On differences between aikido and competitive martial arts: a dichotomy

Written by Janko Lovcanin


To individuals who have had the opportunity to witness aikido in practice, and perhaps to have engaged the training personally, there will arise an acute awareness of the different and often difficult concepts found in the tradition. This has lead to many questions. Here, in brief, I try to analyse the inherent and practical focuses of aikido, while being juxtaposed to contemporary competitive art forms.

Competitive martial arts are found throughout main stream culture. From television to national Olympic teams, its current forms are plentiful and variegated, and have had a very large impact on our perceptions when it comes to men and women wearing the gi (uniform). But what are the similarities and differences with aikido.

90% Mind, 10% Body


Engaging in competitive martial arts can be likened to playing chess. There is a struggle taking place between two opposing forces. They are both vying for control and, ultimately, victory. Even though the movements can be fluid and focused, like in aikido, their inherent intentions are quite the opposite. There is a continuous struggle which is not only engaged on a physical level, but also on a mental one as well. Throughout the match, there is a reliance on mental constructs, and intellectualization; a more or less need for linear thought, and a constant development of covert strategy. Hence the phrase, “90% mind, 10% body”. This being necessary for victory, it unfortunately impedes the energy of body and mind from stilling. It can be likened to stirring a container of water with mud at the bottom, preventing clarity/focus beyond the mundane level of everyday activity.

Aikido vs. competitive martial arts


This, being obviously necessary for competitive practice, it is an inherent impediment to some of the most important focuses of practice in aikido: namely, stillness and silence of the mind, open blending through contact, and centeredness, which are the art's key factors. This point is crucial and it’s where aikido and competitive martial forms begin to diverge. The lack of ‘empty mind’* in competitive arts is created in the form mentioned above (mental constructs, intellectualization, etc.). This form of training doesn’t allow for the simplicity of or natural state of mind to manifest, where factors such as stillness, and focused pointed concentration are inherent. These factors are needed for a basic meditative mind state to develop, which is crucial for a complete and intuitive connection between nage and uke.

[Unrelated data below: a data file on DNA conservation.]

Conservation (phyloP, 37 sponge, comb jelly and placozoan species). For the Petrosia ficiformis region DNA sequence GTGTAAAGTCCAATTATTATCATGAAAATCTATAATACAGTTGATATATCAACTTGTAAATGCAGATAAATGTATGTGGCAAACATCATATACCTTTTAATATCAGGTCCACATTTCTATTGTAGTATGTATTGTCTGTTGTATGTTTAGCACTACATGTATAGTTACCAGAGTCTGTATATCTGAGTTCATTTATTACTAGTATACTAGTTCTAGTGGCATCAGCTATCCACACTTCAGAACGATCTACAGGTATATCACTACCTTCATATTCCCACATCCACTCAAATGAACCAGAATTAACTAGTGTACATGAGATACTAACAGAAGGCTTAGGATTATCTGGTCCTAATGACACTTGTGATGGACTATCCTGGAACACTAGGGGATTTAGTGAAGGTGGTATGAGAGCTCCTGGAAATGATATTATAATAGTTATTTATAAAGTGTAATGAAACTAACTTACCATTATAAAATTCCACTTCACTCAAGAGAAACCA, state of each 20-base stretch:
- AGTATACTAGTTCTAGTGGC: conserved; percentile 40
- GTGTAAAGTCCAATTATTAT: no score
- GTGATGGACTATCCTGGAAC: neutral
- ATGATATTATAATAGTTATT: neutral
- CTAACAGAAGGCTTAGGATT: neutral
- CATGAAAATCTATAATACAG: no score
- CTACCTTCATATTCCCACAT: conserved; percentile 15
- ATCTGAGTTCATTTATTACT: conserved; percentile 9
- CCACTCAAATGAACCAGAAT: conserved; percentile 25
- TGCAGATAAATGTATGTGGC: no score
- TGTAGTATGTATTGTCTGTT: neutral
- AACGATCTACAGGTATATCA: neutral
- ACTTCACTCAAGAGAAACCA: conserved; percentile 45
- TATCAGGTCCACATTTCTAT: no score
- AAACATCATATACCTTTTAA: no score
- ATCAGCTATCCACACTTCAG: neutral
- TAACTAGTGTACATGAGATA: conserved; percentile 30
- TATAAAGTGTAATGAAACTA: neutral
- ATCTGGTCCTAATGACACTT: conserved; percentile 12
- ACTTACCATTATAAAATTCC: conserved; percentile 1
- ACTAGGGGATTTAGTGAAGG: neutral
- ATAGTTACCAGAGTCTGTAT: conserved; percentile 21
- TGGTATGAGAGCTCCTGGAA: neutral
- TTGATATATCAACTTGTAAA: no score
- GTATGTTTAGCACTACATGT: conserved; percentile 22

The practices of centering the body and breath at the lower abdomen, and fluid and unbroken contact between both practitioners are the main conduits for the state of ‘empty mind’* to manifest itself. The former allows for harmonious breath and balance of the body/mind energies, creating stillness, and the latter contributes to a one pointed focus of mind on a single object of awareness (contact). These two strands are actually not two separate training forms but are, precisely, two sides of a coin. Each side co developing one another eventually creates what the sages of old referred to as, a ‘peaceful abode’**. A non dual*** abode actually, which can only be peaceful because of its simplicity, hence the phrase ‘empty mind’*. The stilling of the mental process and the allowance for ‘empty mind’* to be achieved will halt the dual mind*** state that is normally an avenue of daily function. With the cessation of duality*** (nage and uke, I and him, victory and defeat, good and bad) comes union with both practitioners. Oneness can be achieved where an emphasis on separation has disappeared. This I believe was the intention of not only O Sensei, but many of the martial sages of the past. This oneness is the breaking down of the ego, which O Sensei seen as a hindrance to or true capability. The disappearance of a small self based on ego allows for one's true self to manifest.

Of course, it would be foolish to think that any focus art, other then aikido, which entails the use of body and mind could not create such deep and rich life practice. There are many instances of competitive masters developing to such a degree; O Sensei being one of them. However, it also is of crucial importance for a practitioner to understand these deep and subtle facets of aikido as the tantamount point that the art was based on. Perhaps it is only a point of minor reflection. But I have come to believe otherwise.


* Empty mind
** Peaceful abode
*** Duality//non duality

Some of the concepts in aikido can be complex or ambiguous. Indeed many of the facets of O-Sensei’s philosophical practice can be difficult to tie together. Shinto, itself, is a store house of wealth from many different contemplative templates. This being said, the phrases above can’t be understood fully without an intellectual understanding of some of o-sensei philosophical practices. For simple clarity on the subject, I recommend Zen literature. Zen has a strong intellectual explanation of duality/non duality, and is one of the few contemplative practices that have been tied to martial forms of East Asia. Thich Nhat Hanh is a renowned Zen author, that comes to mind.



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